Don't expect very much dynamic activity from Mademoiselle Chambon in the audio arena, though it does arrive in a front-heavy French DTS HD Master Audio track from Kino/Lorber that preserves the filmmaker's aural intents. Only a few scenes focus on actual robust sound effects: the sound of a jackhammer against concrete, the scraping of a windowsill, and the strumming of a live violin at two points int he film. These scenes are the ones that showcase where the high-definition sound design gains its importance, even in the more low-key films: they effectively preserve the ambient rattle of chipping cement and the sensual allure of a bow against the strings, while keeping everything else quiet and balanced. Otherwise, it's all about the dialogue between Jean and Véronique, or Jean and his family, and the disc retains a space-aware concentration that always allows the interior shots feeling natural and real. Optional English subtitles are available, which terrifically retain the spritzing of light humor present in the film.
Unfortunately, the special features are about as sparse as the film's content itself. A relatively lengthy Interview with Stéphane Brizé (31:28, non-HD AVC) reflects on the process in which he arrived at adapting Eric Holden's novel, discussing how he wanted to adapt the novel at a younger age but felt he wasn't "mature" enough as a director to dwell on the quieter scenes. He also discusses motifs in the film, like windows, offering a very lucid explanation to his recurring visual technique. He also discusses the film's "modesty", deleted scenes, and the different versions of "bliss" in couples' first kisses. The disc rounds things out with those Deleted Scenes (11:41, non-HD AVC) Stéphane Brizé mentions in his interview, with a preface from Stéphane Goudet, as well as an overstated Trailer (1:50, AVC) for the film and a Stills Gallery.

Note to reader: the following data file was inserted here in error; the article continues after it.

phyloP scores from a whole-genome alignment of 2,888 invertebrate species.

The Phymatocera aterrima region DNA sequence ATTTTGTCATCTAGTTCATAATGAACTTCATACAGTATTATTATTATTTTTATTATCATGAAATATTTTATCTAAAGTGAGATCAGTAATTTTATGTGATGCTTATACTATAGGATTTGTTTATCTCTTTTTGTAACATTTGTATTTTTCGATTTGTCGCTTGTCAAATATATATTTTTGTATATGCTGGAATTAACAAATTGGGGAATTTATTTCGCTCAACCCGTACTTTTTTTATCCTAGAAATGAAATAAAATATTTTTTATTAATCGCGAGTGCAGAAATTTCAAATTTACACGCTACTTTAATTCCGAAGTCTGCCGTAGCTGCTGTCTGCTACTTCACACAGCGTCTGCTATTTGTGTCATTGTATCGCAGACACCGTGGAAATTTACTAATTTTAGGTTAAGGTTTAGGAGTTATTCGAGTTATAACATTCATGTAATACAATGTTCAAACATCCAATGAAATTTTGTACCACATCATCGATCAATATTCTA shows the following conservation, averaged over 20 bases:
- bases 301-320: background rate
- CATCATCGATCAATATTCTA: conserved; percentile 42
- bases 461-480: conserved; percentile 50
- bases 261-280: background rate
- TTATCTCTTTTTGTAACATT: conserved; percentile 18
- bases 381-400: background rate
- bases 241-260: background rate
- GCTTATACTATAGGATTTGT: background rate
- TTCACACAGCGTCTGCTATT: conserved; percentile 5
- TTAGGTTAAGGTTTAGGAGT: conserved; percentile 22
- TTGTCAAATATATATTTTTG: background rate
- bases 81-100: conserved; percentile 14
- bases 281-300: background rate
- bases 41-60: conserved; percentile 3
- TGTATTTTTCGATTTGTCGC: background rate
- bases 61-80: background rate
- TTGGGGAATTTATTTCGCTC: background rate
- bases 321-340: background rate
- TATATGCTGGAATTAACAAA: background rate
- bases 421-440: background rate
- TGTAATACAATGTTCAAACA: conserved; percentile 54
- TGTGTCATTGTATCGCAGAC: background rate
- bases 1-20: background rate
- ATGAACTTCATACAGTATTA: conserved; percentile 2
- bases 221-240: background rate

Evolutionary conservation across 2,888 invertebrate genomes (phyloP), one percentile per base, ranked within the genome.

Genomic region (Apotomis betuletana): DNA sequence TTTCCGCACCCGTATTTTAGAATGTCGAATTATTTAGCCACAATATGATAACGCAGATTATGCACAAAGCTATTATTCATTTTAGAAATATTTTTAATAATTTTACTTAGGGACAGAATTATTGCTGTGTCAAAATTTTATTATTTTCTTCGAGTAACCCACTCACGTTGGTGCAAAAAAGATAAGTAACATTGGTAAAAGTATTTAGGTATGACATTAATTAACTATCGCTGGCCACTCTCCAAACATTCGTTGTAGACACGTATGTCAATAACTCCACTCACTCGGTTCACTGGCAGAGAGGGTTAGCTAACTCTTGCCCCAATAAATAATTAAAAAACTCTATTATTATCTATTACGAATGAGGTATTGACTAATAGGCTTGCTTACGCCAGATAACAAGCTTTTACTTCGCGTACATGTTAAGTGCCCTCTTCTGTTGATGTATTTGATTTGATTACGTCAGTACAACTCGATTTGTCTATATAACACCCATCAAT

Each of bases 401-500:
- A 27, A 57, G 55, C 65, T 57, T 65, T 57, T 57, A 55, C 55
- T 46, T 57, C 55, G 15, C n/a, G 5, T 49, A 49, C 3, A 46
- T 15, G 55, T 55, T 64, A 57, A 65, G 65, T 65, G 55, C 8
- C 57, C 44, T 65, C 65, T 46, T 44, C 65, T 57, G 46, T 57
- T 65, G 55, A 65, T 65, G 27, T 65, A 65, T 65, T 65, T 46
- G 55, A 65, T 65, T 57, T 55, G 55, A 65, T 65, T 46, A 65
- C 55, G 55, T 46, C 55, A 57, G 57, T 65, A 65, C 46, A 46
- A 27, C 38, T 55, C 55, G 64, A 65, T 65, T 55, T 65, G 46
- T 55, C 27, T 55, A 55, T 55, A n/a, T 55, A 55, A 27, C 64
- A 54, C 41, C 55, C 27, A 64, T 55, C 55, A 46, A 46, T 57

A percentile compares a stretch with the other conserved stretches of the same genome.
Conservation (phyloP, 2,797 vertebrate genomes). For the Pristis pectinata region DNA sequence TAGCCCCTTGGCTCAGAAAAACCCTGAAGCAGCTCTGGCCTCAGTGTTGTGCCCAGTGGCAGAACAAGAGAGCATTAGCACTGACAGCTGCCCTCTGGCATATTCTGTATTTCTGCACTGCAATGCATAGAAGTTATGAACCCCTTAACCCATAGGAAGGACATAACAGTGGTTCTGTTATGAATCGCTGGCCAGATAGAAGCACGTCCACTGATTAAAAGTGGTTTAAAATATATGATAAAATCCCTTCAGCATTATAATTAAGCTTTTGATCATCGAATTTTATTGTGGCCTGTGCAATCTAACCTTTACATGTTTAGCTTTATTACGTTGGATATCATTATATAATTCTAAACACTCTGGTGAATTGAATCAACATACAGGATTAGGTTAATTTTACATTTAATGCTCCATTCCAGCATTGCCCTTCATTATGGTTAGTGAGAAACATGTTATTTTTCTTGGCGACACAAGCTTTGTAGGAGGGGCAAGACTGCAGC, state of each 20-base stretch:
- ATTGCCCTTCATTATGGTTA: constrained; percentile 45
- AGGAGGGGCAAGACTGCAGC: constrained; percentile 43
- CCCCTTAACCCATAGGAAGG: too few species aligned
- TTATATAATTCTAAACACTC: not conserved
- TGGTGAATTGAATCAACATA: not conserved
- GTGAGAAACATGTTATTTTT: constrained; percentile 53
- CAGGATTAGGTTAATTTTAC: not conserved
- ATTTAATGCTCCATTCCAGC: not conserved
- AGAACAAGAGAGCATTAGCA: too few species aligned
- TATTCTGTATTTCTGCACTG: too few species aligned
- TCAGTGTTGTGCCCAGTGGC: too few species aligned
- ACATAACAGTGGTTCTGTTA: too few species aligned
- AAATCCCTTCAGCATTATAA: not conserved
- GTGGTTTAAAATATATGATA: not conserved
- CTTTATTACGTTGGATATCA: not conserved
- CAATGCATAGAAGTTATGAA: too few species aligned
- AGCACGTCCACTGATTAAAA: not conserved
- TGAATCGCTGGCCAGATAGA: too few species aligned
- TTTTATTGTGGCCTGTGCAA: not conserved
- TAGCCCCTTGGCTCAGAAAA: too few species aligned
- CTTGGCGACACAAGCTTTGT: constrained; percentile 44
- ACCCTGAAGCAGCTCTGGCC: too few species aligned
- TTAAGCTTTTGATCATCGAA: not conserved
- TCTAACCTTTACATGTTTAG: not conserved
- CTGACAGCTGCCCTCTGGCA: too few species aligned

Mademoiselle Chambon stirs on a subtle and tender level, which sparsely paints a picture of neglected passion in a realistic light. The swell of emotion generated between actors Vincent Lindon and Sandrine Kiberlain never shorts its audience on involving magnetism, leaving one wrapped up in the stirring fabric woven between them throughout the entire picture. Though the vagueness of the characters' propulsion towards their attraction to one another might not service some, others will see an opportunity for personal reflection in their purely-motivated draw, as well as being engrossed in the electricity in their affective interpersonal rapport. Strongly Recommended, only evading a higher nod due to the low number of supplements.